SAIT students pledge to vote


Get Out The Vote campaigns to get 750 students to the polls for the upcoming federal elections

For every person aged 18 to 24 that voted in the 2011 election, there were nearly two voters aged 65 to 74.

In an effort to tackle the low voter turnouts of young people in previous elections, a national campaign is encouraging post-secondary students to vote in the Canadian federal election.

Lambie Carruthers, governance and advocacy research assistant with SAIT Students’ Association (SAITSA), said low turnout of young people does not only impact young Canadians today, but it also impacts them in their future.

“In order for young people’s issues and concerns to be addressed, they need to vote,” said Carruthers, who is facilitating Get Out The Vote on the SAIT campus.

“It’s going to affect us in our prime,” said Carruthers, 31, referring to the future of jobs, taxes and student loan repayments.

“Don’t wait until it’s too late.”

Get Out The Vote is national campaign ran by the Canadian Alliance of Student Associations (CASA) with the goal of increasing voter turnout, particularly in young people.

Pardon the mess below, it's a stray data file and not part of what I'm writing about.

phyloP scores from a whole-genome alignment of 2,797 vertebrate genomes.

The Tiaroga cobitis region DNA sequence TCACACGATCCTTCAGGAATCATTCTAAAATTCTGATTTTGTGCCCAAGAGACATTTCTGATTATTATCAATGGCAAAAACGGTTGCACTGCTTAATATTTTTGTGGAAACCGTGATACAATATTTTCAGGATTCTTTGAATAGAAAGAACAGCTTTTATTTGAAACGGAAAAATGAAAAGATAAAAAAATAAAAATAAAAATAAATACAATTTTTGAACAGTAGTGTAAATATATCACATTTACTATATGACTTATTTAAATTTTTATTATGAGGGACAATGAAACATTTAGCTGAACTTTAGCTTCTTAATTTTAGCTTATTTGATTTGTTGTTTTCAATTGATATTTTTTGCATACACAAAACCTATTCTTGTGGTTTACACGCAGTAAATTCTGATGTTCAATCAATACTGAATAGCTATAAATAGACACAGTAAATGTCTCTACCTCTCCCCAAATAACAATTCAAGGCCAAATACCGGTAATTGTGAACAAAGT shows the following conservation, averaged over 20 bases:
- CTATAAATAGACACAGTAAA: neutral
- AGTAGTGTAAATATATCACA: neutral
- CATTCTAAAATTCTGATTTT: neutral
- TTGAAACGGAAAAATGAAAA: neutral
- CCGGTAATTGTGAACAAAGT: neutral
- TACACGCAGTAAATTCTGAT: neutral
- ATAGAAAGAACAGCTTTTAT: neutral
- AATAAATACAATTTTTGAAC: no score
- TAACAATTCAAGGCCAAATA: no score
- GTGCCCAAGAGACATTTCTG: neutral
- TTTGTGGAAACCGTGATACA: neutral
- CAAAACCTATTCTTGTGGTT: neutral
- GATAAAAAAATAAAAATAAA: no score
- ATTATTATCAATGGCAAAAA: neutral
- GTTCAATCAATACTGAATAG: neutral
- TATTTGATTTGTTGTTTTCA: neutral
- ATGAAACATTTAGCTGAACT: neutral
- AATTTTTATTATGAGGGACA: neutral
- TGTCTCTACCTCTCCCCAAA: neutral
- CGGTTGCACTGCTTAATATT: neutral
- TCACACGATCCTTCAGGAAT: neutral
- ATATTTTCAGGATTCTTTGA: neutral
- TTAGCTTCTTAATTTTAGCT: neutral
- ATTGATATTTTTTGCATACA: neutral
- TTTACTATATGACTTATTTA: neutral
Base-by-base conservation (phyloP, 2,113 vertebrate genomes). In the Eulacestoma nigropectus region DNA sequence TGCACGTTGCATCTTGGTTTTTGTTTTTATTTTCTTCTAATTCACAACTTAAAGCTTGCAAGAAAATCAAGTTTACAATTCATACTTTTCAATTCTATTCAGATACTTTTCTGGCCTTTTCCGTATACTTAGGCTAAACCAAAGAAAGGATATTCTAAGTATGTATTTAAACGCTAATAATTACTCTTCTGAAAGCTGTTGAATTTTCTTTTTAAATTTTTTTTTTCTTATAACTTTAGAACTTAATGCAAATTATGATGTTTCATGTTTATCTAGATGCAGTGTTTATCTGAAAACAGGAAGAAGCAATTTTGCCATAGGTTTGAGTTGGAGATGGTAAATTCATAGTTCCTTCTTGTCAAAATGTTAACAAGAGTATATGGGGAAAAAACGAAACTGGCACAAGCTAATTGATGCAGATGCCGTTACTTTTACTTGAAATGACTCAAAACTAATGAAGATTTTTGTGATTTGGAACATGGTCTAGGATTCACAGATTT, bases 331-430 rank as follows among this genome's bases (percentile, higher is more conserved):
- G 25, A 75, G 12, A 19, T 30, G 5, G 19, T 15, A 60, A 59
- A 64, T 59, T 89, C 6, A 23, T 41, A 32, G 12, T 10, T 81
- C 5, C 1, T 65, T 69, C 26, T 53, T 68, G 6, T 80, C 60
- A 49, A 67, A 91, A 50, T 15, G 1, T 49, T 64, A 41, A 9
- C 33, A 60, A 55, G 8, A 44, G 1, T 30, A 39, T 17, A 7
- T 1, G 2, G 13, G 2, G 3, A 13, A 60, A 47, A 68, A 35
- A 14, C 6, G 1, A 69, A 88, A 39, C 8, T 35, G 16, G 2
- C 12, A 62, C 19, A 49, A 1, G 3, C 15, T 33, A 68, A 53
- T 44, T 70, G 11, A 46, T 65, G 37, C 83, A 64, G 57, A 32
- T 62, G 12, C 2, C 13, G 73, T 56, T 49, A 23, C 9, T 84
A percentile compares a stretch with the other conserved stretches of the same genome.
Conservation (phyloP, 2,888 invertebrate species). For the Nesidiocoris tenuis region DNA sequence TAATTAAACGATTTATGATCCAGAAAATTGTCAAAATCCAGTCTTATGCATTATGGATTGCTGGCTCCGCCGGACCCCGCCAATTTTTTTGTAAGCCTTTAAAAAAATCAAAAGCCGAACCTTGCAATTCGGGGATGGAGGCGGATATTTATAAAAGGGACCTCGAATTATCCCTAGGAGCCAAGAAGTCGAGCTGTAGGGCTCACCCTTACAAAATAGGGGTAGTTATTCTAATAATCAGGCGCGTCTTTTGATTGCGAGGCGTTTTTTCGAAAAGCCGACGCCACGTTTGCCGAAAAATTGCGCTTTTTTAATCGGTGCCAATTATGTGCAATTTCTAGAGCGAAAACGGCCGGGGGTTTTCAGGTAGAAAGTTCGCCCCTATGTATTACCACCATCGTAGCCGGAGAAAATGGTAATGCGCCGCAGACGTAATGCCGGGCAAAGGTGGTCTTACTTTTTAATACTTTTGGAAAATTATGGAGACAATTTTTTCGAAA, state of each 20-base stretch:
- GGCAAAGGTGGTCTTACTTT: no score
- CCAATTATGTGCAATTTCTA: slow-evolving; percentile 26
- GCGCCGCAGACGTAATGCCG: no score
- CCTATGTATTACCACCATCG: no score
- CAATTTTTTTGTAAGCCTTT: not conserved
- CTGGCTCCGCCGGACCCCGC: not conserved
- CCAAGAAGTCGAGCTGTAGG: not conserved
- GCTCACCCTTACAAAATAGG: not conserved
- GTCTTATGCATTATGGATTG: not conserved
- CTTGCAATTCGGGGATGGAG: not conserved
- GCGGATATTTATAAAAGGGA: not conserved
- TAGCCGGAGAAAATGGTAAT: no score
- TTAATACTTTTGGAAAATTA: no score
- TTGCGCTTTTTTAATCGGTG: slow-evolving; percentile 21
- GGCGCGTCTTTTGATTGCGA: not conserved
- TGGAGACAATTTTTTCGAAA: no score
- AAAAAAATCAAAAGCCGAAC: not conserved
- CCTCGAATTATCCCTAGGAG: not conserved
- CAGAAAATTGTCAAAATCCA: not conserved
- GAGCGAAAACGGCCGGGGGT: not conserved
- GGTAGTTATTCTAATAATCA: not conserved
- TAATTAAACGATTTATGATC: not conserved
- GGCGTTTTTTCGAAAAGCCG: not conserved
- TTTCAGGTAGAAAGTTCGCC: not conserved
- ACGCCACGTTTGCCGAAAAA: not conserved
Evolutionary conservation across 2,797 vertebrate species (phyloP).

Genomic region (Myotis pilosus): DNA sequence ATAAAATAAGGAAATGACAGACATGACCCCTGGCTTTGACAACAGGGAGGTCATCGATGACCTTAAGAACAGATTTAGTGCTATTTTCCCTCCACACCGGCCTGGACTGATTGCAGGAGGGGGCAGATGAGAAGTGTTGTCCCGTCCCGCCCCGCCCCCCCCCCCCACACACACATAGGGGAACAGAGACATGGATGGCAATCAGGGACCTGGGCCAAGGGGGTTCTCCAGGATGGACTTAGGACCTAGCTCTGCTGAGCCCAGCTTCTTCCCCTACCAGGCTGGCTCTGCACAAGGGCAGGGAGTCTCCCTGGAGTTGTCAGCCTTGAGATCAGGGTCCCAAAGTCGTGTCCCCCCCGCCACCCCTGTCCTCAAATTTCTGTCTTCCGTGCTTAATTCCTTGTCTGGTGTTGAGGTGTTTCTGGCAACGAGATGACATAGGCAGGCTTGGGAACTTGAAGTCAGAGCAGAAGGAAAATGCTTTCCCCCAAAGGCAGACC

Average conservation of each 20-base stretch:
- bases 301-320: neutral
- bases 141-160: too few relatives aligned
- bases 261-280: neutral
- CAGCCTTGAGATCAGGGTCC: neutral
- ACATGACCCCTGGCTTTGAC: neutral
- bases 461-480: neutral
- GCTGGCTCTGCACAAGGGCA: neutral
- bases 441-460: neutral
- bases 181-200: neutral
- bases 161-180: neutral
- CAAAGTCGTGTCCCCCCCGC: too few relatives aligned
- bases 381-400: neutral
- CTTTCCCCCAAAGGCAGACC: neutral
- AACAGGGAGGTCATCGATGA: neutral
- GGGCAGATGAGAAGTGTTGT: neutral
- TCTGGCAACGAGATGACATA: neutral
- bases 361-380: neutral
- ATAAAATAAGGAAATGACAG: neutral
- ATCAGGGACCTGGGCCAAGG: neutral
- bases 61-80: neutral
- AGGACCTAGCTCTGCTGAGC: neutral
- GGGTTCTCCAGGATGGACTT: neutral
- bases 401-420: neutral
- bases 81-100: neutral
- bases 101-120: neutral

There are 22 post-secondary institutions across Canada participating in the non-partisan initiative, including the University of Calgary.

Carruthers said with advocacy, reminders, and assistance getting students to and from polling stations, Get Out The Vote is a simple way to combat voter apathy.

The impacts, however, could be large considering the number of post-secondary students in Canada.

Carruthers, who is also a second-year journalism student at SAIT, said, “If a million students get out and vote, it could be a real wake-up call for politicians.”

This is the first year SAITSA brought the Get Out The Vote campaign to SAIT, and it was not without its challenges.

The campaign surrounded SAITSA’s fall election period, confusing some students with abundant messages of “Vote.”

Compared to the Get Out The Vote campaign at the University of Calgary, SAIT had far fewer volunteers resulting in far less reach on campus. There have been over 5,800 pledges to vote signed at the University of Calgary, compared to the goal of 750 pledges at Sait.

Despite the challenges, Carruthers said getting fellow students excited to vote was worth the effort and students should expect to see the Get Out The Vote campaign during future municipal, provincial, and federal elections.

But for now, Carruthers said all students should make sure to get out and vote on Oct. 19.

“We should be running to the polling stations with a sense of urgency because we have this privilege.”

Visit www.saitsa.getoutthevote.ca to pledge to vote.

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